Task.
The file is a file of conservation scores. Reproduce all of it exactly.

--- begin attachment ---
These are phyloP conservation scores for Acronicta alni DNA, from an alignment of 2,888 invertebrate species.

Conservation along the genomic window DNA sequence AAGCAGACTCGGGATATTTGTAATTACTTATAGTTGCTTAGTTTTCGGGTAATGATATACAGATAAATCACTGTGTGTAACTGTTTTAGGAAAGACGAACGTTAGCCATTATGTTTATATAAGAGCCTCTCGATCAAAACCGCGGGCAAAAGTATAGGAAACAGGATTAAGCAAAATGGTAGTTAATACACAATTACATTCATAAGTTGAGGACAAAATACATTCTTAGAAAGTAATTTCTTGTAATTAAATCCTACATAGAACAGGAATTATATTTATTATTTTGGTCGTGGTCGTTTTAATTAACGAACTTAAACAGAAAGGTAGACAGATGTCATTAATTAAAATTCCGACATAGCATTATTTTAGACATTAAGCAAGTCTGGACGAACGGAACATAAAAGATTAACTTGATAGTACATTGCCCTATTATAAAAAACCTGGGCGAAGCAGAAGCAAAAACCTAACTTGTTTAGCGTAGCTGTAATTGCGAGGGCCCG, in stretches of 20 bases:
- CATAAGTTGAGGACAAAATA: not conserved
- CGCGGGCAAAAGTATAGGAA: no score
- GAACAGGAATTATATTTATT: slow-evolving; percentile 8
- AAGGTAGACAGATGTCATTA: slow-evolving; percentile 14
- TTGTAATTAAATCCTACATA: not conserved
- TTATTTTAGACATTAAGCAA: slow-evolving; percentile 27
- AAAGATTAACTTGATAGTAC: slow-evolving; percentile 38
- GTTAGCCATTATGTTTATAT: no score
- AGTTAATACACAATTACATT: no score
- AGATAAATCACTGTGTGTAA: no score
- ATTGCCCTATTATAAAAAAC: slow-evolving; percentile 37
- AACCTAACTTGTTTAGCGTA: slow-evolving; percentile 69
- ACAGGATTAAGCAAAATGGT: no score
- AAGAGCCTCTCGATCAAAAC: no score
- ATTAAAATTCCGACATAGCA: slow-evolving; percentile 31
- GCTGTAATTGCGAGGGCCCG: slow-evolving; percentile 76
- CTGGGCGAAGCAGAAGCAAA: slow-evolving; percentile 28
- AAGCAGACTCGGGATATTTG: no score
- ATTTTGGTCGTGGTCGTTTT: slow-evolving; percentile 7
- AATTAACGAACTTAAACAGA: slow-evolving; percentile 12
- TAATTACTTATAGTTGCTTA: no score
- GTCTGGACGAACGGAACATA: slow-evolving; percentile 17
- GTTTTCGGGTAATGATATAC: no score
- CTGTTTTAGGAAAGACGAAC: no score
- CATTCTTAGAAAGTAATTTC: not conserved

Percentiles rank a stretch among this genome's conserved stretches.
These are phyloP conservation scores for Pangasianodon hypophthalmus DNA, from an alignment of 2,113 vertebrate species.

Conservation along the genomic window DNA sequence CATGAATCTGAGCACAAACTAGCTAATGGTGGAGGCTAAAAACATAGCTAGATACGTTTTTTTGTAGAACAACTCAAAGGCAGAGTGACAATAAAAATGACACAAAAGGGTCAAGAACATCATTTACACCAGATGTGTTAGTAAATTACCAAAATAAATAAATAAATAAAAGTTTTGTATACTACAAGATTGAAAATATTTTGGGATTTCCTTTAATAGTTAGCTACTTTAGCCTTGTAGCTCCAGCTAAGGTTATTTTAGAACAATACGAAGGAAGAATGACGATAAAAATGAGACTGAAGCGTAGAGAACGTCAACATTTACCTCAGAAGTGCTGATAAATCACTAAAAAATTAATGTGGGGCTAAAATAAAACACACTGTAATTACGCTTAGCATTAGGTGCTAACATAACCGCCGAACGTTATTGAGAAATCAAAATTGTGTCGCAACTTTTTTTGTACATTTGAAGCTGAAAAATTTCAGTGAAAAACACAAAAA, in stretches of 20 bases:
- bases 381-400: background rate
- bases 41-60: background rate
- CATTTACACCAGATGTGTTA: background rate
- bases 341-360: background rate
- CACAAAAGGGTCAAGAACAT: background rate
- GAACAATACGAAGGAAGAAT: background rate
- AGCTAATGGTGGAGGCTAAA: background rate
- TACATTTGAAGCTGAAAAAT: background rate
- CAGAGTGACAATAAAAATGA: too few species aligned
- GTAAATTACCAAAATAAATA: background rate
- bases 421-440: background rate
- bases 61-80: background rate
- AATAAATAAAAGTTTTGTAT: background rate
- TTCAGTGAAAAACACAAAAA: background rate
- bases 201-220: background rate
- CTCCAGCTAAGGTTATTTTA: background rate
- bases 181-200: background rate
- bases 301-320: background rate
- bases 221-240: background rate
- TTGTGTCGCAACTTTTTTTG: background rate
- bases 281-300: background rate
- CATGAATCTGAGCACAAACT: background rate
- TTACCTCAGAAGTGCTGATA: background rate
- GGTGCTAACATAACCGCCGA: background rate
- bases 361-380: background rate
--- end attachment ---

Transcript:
These are phyloP conservation scores for Acronicta alni DNA, from an alignment of 2,888 invertebrate species.

Conservation along the genomic window DNA sequence AAGCAGACTCGGGATATTTGTAATTACTTATAGTTGCTTAGTTTTCGGGTAATGATATACAGATAAATCACTGTGTGTAACTGTTTTAGGAAAGACGAACGTTAGCCATTATGTTTATATAAGAGCCTCTCGATCAAAACCGCGGGCAAAAGTATAGGAAACAGGATTAAGCAAAATGGTAGTTAATACACAATTACATTCATAAGTTGAGGACAAAATACATTCTTAGAAAGTAATTTCTTGTAATTAAATCCTACATAGAACAGGAATTATATTTATTATTTTGGTCGTGGTCGTTTTAATTAACGAACTTAAACAGAAAGGTAGACAGATGTCATTAATTAAAATTCCGACATAGCATTATTTTAGACATTAAGCAAGTCTGGACGAACGGAACATAAAAGATTAACTTGATAGTACATTGCCCTATTATAAAAAACCTGGGCGAAGCAGAAGCAAAAACCTAACTTGTTTAGCGTAGCTGTAATTGCGAGGGCCCG, in stretches of 20 bases:
- CATAAGTTGAGGACAAAATA: not conserved
- CGCGGGCAAAAGTATAGGAA: no score
- GAACAGGAATTATATTTATT: slow-evolving; percentile 8
- AAGGTAGACAGATGTCATTA: slow-evolving; percentile 14
- TTGTAATTAAATCCTACATA: not conserved
- TTATTTTAGACATTAAGCAA: slow-evolving; percentile 27
- AAAGATTAACTTGATAGTAC: slow-evolving; percentile 38
- GTTAGCCATTATGTTTATAT: no score
- AGTTAATACACAATTACATT: no score
- AGATAAATCACTGTGTGTAA: no score
- ATTGCCCTATTATAAAAAAC: slow-evolving; percentile 37
- AACCTAACTTGTTTAGCGTA: slow-evolving; percentile 69
- ACAGGATTAAGCAAAATGGT: no score
- AAGAGCCTCTCGATCAAAAC: no score
- ATTAAAATTCCGACATAGCA: slow-evolving; percentile 31
- GCTGTAATTGCGAGGGCCCG: slow-evolving; percentile 76
- CTGGGCGAAGCAGAAGCAAA: slow-evolving; percentile 28
- AAGCAGACTCGGGATATTTG: no score
- ATTTTGGTCGTGGTCGTTTT: slow-evolving; percentile 7
- AATTAACGAACTTAAACAGA: slow-evolving; percentile 12
- TAATTACTTATAGTTGCTTA: no score
- GTCTGGACGAACGGAACATA: slow-evolving; percentile 17
- GTTTTCGGGTAATGATATAC: no score
- CTGTTTTAGGAAAGACGAAC: no score
- CATTCTTAGAAAGTAATTTC: not conserved

Percentiles rank a stretch among this genome's conserved stretches.
These are phyloP conservation scores for Pangasianodon hypophthalmus DNA, from an alignment of 2,113 vertebrate species.

Conservation along the genomic window DNA sequence CATGAATCTGAGCACAAACTAGCTAATGGTGGAGGCTAAAAACATAGCTAGATACGTTTTTTTGTAGAACAACTCAAAGGCAGAGTGACAATAAAAATGACACAAAAGGGTCAAGAACATCATTTACACCAGATGTGTTAGTAAATTACCAAAATAAATAAATAAATAAAAGTTTTGTATACTACAAGATTGAAAATATTTTGGGATTTCCTTTAATAGTTAGCTACTTTAGCCTTGTAGCTCCAGCTAAGGTTATTTTAGAACAATACGAAGGAAGAATGACGATAAAAATGAGACTGAAGCGTAGAGAACGTCAACATTTACCTCAGAAGTGCTGATAAATCACTAAAAAATTAATGTGGGGCTAAAATAAAACACACTGTAATTACGCTTAGCATTAGGTGCTAACATAACCGCCGAACGTTATTGAGAAATCAAAATTGTGTCGCAACTTTTTTTGTACATTTGAAGCTGAAAAATTTCAGTGAAAAACACAAAAA, in stretches of 20 bases:
- bases 381-400: background rate
- bases 41-60: background rate
- CATTTACACCAGATGTGTTA: background rate
- bases 341-360: background rate
- CACAAAAGGGTCAAGAACAT: background rate
- GAACAATACGAAGGAAGAAT: background rate
- AGCTAATGGTGGAGGCTAAA: background rate
- TACATTTGAAGCTGAAAAAT: background rate
- CAGAGTGACAATAAAAATGA: too few species aligned
- GTAAATTACCAAAATAAATA: background rate
- bases 421-440: background rate
- bases 61-80: background rate
- AATAAATAAAAGTTTTGTAT: background rate
- TTCAGTGAAAAACACAAAAA: background rate
- bases 201-220: background rate
- CTCCAGCTAAGGTTATTTTA: background rate
- bases 181-200: background rate
- bases 301-320: background rate
- bases 221-240: background rate
- TTGTGTCGCAACTTTTTTTG: background rate
- bases 281-300: background rate
- CATGAATCTGAGCACAAACT: background rate
- TTACCTCAGAAGTGCTGATA: background rate
- GGTGCTAACATAACCGCCGA: background rate
- bases 361-380: background rate